Recently I noticed that when I take off my nail polish, my tails are tinted a slightly orange color, which is terrifying. I was hoping it wasn’t some type of fungal nail infection, which I ruled out because each of my nails were completely coated in the orange tint which looked like a result of overwear of the polish for extended periods of time, discoloring my fingernails. I thought it could possibly the type of nail polish remover I was using, but as much as I scrubbed at my nails, the orange tint would not go away. It was embedded into the fibers of my nails. I know that going to certain nail salons can expose you to the possibility of catching a fungal nail infection, so I always do my own nails. So why the discoloration?
“The nails are made from epidermis cells that make up the skin, only more tightly packed” (Just Health.net). This means that nails have pores just like our skin does, so harsh chemicals from nail polish are able to seep through the nail and enter into our bodies, which can be harmful. “Nails require oxygen to remain healthy. The keratin in your nails also allows water to pass through to hydrate the area. If your nail begins to dry out, crack, break or peel this can be a sign that something is wrong with your nails or your overall health. Nail polishes are one of the most common offenders, causing nail discoloration and other symptoms of poor nail health” (Just Health.net). As my nails became more brittle, I began to worry more. I was wearing my nail polish for long periods of time, not allowing my nails to “breath” much like skin does. This leads to the discoloration because the nail polish can actually stain deep into your nails the longer you wear it. I wanted to let my nails “breath” and have some time to regain their health, but I didn’t want to walk around with nasty, unhealthy looking hands, so I want to find out if there is any way I can help the discoloration of the nail without having to wait for the nail to grow out and heal itself.
I came across the various chemicals found in nail polish on Just Health.net:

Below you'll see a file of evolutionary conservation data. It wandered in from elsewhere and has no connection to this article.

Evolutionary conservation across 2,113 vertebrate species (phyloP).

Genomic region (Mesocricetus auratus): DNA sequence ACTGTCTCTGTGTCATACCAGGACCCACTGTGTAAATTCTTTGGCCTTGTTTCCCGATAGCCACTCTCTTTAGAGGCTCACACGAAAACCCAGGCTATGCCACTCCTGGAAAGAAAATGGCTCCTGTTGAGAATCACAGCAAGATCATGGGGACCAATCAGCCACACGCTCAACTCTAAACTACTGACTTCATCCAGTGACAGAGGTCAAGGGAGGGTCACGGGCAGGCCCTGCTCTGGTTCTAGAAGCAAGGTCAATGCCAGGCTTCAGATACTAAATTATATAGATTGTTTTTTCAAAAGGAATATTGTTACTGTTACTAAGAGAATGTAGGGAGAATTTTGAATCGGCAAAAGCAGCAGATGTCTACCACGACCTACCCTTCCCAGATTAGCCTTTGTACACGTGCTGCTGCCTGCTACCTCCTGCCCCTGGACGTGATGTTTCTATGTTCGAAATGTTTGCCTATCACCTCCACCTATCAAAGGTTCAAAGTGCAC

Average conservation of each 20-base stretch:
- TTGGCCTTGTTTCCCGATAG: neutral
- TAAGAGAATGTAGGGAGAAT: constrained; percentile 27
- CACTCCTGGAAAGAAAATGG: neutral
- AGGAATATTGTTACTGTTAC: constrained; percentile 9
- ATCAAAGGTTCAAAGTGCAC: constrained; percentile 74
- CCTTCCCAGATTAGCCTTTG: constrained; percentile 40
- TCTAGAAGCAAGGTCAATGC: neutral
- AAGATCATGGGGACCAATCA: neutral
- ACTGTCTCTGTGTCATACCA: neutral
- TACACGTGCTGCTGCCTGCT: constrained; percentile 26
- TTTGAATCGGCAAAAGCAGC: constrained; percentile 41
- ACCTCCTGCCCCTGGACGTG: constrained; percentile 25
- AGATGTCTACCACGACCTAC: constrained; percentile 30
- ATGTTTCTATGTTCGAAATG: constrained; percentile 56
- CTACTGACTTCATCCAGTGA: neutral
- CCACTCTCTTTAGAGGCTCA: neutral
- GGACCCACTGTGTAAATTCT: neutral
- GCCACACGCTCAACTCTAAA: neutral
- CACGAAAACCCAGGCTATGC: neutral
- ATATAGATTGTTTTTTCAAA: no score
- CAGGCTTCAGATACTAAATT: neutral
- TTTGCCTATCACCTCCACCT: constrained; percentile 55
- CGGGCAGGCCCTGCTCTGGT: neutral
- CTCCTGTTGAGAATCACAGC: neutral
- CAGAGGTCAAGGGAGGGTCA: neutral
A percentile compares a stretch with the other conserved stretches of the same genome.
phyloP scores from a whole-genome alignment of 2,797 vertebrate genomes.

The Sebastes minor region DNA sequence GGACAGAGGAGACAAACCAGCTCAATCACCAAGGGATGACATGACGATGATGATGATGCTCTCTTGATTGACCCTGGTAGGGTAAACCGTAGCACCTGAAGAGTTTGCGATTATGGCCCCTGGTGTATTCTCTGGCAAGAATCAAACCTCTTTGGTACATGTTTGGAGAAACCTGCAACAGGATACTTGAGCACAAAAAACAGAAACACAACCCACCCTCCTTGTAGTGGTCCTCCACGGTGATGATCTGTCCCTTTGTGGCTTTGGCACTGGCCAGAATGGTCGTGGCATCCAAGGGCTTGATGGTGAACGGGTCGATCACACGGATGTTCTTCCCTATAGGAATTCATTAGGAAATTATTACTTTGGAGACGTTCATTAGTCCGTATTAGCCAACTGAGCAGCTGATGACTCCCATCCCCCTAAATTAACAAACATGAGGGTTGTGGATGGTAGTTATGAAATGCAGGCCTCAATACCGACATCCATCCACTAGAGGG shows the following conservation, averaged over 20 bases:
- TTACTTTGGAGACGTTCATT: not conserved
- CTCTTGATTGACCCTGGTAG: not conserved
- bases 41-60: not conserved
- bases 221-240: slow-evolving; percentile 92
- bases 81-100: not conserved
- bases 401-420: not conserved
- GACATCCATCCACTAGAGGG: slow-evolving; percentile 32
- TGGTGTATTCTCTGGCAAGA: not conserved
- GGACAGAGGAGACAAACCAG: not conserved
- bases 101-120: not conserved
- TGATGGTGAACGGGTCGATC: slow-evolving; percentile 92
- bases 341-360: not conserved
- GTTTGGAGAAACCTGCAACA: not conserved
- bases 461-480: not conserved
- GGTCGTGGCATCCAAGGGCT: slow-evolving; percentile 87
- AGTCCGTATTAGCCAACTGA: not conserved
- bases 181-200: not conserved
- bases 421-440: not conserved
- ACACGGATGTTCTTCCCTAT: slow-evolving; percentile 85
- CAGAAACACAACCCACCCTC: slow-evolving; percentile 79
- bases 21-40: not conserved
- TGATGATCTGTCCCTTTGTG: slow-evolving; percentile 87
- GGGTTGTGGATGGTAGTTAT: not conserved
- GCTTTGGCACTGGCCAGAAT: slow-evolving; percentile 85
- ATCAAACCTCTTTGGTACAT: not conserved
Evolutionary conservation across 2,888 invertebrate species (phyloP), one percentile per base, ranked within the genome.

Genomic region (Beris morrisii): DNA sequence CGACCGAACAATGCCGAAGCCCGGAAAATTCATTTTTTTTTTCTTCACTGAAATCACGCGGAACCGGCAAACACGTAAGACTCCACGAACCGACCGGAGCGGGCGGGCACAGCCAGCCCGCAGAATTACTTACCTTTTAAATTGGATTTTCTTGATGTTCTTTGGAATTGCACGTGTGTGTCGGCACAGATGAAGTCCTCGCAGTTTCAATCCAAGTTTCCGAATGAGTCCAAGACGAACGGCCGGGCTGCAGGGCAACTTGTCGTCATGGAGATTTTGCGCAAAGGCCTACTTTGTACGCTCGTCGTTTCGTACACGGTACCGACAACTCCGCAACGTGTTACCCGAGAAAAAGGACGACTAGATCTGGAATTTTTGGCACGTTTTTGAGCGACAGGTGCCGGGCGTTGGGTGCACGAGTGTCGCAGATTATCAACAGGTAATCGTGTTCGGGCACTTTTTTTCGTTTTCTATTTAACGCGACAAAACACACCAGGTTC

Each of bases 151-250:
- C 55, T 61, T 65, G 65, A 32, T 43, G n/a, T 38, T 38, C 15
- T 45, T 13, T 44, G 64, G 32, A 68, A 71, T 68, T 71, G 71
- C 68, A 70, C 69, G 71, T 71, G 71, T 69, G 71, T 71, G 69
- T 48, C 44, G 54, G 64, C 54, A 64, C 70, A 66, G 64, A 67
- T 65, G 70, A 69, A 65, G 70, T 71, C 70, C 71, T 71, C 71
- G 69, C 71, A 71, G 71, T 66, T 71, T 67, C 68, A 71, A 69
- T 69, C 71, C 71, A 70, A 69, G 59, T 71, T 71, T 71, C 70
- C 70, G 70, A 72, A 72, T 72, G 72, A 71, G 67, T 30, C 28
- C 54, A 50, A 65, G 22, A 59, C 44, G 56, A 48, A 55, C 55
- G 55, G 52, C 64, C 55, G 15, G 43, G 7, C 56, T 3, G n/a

- A film-forming agent- This is often nitrocellulose, an ingredient that is also frequently used in auto paint.
- A solvent- This is the volatile part of the nail polish.
- Dilutents- Most polishes use dilutents like ethyl acetate. These are used to stabilize the product and viscosity of the polish. This will also help to keep ingredients like nitrocellulose from separating from the mixture.
- Resins and plasticizers- Ingredients like castor oil or dibutyl phyalate are added to polish to help give the product a bit of “give” when it dries, helping to prevent chipping.
- Pigments- This is what gives nail polish its color. Some colors also contain reflective pigments.
- Others- Other chemicals are added to nail polish to adjust the viscosity, make the product easier to apply or to quicken the drying time. Some also contain ultraviolet stabilizers to help prevent the color from being altered by UV exposure.
These ingredients don’t necessarily seem to be toxic to our health, and are all certified by the FDA. “But the United States does not restrict the chemicals used in beauty products.” This is the part I found alarming. Ingredients such as alcohol, various fragrances, Toluene, which is made from petroleum or coal tar, Formaldehyde, a skin, eye, and respiratory irritant, and a known carcinogen (formaldehyde exposure has been associated with leukemia specifically), and many other chemicals can be found in different brands of nail polish, so be sure to check the label before purchasing! Of course some companies claim to have no toxic chemicals in their products, but “10 of 12 nail polishes that claimed to be free of toluene contained the substance, and 5 of 7 nail polishes that claimed to be free of all three chemicals actually contained one or more at elevated levels” (Dr. Mercola). Never overuse or overwear nail polish, and the effects of wearing it should not harm your health.
As far as my nail discoloration goes, it only takes a few weeks for the yellow color to fade, which isn’t a result in too terrible of health risks, just the polish penetrating the layers of keratin in the nail. I would recommend giving your nails time to rejuvenate for a month after wearing nail polish for an extended period of time because it is not healthy for your nails to have chemicals such as Formaldehyde and Toluene constantly soaking into your body. Check the brand you are using!